This third post from an ongoing series on prioritization explores our attempts to articulate the functions and uses of time-based media, part of our work developing a software application for assessing the value of IU’s audio, video, and film collections. The title of Bruno Bettelheim’s classic work on fairy tales—The Uses of Enchantment—provides a vivid touchstone from which to consider the enduring value of a time-based media collection.
So how is enchantment part of this picture?
Several successful systems exist for ranking the research value of collections of non-time-based media, such as manuscripts or still images. However, none of them seems suitable for assessing the various collections of time-based media found at IU, which leads us to ask: How does the value of time-based media differ from that of other archival formats?
In certain contexts, time-based media are perceived simply as carriers of information that could be expressed just as well—and perhaps more conveniently—in writing. Oral historians often take this position, for example, by treating sound recordings as the raw material for definitive transcriptions.
But this is where enchantment enters into the equation. Sound recordings and moving images can marshal a different power than the written word. According to a number of writers, they “humanize” and “bring to life” events, “stir the emotions,” “transport us,” and enable us to “listen in on history, to hear it again as it happened,” having greater “impact” and giving a more “comprehensive” understanding than written sources. These claims center on a particular experience that time-based media offer and are concerned more with vividness of impact than factual documentation—something that rings true for all of us who have felt the magic of a compelling audio recording or an enchanting film.
Paper documents might also help “bring events to life” but we find that time-based media are more often perceived as sources of heightened experience. And that makes a difference in how we assess their value.
There’s also the matter of what it means to “quote” an item. Traditionally, a researcher would transcribe and quote the words of an archival paper document when presenting research in print. But audio or video/film can be incorporated more directly into what users do or make, for instance by inserting it into radio or TV documentaries, into new creative works, into the classroom, into ebooks, or into conference presentations—taking advantage of the heightened experience such objects can offer. In general, the uses of primary time-based audiovisual content seem less likely to be limited to what has been ordinarily considered “research” than are the uses of primary written source material.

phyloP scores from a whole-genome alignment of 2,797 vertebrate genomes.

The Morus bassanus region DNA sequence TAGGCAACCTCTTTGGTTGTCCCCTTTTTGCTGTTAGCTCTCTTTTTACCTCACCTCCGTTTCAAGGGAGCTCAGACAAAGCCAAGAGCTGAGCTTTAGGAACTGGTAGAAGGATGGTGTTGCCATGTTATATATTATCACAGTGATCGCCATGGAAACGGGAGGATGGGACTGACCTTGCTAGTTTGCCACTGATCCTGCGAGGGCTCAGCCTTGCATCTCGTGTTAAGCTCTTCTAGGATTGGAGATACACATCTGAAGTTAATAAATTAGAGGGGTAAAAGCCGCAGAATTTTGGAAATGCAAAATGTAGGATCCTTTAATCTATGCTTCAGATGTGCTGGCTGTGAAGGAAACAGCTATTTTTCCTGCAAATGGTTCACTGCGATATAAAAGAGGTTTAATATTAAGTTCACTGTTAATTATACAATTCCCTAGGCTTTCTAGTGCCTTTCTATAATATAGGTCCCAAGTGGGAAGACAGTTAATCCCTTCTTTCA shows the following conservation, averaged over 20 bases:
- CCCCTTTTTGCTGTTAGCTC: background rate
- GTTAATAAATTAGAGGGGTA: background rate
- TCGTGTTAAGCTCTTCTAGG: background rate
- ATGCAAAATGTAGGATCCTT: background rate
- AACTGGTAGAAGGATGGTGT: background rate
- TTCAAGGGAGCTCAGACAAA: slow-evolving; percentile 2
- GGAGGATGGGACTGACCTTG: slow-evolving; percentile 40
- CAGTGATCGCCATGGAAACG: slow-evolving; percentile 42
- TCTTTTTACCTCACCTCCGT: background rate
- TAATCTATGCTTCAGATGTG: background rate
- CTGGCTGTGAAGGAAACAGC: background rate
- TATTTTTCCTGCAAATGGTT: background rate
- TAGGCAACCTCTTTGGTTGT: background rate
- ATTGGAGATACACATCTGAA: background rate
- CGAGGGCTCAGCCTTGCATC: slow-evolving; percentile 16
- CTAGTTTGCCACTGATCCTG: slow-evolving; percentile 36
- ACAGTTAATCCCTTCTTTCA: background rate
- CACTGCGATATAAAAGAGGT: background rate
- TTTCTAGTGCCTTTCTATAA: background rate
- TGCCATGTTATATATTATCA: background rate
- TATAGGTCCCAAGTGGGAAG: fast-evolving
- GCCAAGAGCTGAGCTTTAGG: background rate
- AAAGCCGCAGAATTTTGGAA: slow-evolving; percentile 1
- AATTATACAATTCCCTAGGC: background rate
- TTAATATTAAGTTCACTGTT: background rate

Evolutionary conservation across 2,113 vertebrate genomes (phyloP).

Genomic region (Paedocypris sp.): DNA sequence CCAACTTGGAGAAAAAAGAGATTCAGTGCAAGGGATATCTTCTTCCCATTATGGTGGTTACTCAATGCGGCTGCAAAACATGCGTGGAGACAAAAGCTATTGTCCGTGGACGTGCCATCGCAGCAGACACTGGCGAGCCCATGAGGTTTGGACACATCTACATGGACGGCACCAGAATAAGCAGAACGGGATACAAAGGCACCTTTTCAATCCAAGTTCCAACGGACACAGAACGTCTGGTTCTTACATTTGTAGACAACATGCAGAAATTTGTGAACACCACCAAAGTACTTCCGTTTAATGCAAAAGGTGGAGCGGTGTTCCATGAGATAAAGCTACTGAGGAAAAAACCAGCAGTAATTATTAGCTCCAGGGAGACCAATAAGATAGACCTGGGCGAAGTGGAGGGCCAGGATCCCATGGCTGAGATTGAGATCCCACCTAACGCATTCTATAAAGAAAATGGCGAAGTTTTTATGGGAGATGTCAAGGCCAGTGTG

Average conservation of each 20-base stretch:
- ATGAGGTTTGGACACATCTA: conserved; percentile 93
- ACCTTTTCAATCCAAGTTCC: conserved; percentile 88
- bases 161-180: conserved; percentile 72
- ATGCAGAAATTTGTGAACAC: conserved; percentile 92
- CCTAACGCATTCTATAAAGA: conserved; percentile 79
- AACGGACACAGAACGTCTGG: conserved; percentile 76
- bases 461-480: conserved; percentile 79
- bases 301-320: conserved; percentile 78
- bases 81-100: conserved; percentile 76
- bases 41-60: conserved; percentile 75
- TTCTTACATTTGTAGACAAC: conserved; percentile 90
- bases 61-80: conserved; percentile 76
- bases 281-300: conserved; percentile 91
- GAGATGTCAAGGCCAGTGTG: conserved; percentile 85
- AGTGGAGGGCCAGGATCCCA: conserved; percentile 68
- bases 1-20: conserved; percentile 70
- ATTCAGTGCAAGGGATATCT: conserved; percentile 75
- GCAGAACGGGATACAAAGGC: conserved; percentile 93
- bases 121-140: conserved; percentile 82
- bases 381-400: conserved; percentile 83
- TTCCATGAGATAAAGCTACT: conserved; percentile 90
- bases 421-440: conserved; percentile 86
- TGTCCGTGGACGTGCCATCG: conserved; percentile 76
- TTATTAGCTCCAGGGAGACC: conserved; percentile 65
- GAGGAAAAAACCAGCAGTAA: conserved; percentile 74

This is not to argue that time-based media don’t have research value—in fact, the information they offer for research purposes can differ qualitatively from that available from other sources. For example, researchers studying the gestures and intonations of an impassioned orator or the subtle stylistic nuances of a celebrated musical performance are likely to find time-based media indispensable. Not only can time-based media enchant, then, but they can also help us to understand whatever it is that enchants us.
The Four Functions of Time-Based Media
The “value” of a recording or film can be assessed in terms of its prospective functions for both custodians and users. We suggest that these functions fall into four broad categories:
The recording (or film) enables someone to have an aesthetically heightened experience. This might be compared to the literary value of a text or the artistic value of visual art—a highly subjective call, but one that is nevertheless intuitively powerful. Does listening to an audio recording give the listener goose bumps? Does watching a film transport the viewer vividly back into another time, or might it enchant the community for a night in the IU Cinema?
The recording enables someone to make a new contribution to knowledge or it provides evidence or data in a research endeavor. The knowledge should be “new” (or at least “rediscovered”) in the context of some substantial community—perhaps an academic field, but not necessarily.
The recording enables someone to convey or acquire existing knowledge. This includes its use in teaching, including self-instruction, but also everyday consultation as a reference source. The emphasis here is on well-established factual information.
The recording enables someone to incorporate its content into a new work. This encompasses transcriptions (e.g., in a book or article) as well as direct incorporation of audiovisual content (e.g., into a radio or TV documentary).
These functions of time-based media inform the criteria used to assess the value of media collections in our emerging selection for preservation tool.
// Patrick Feaster and Mike Casey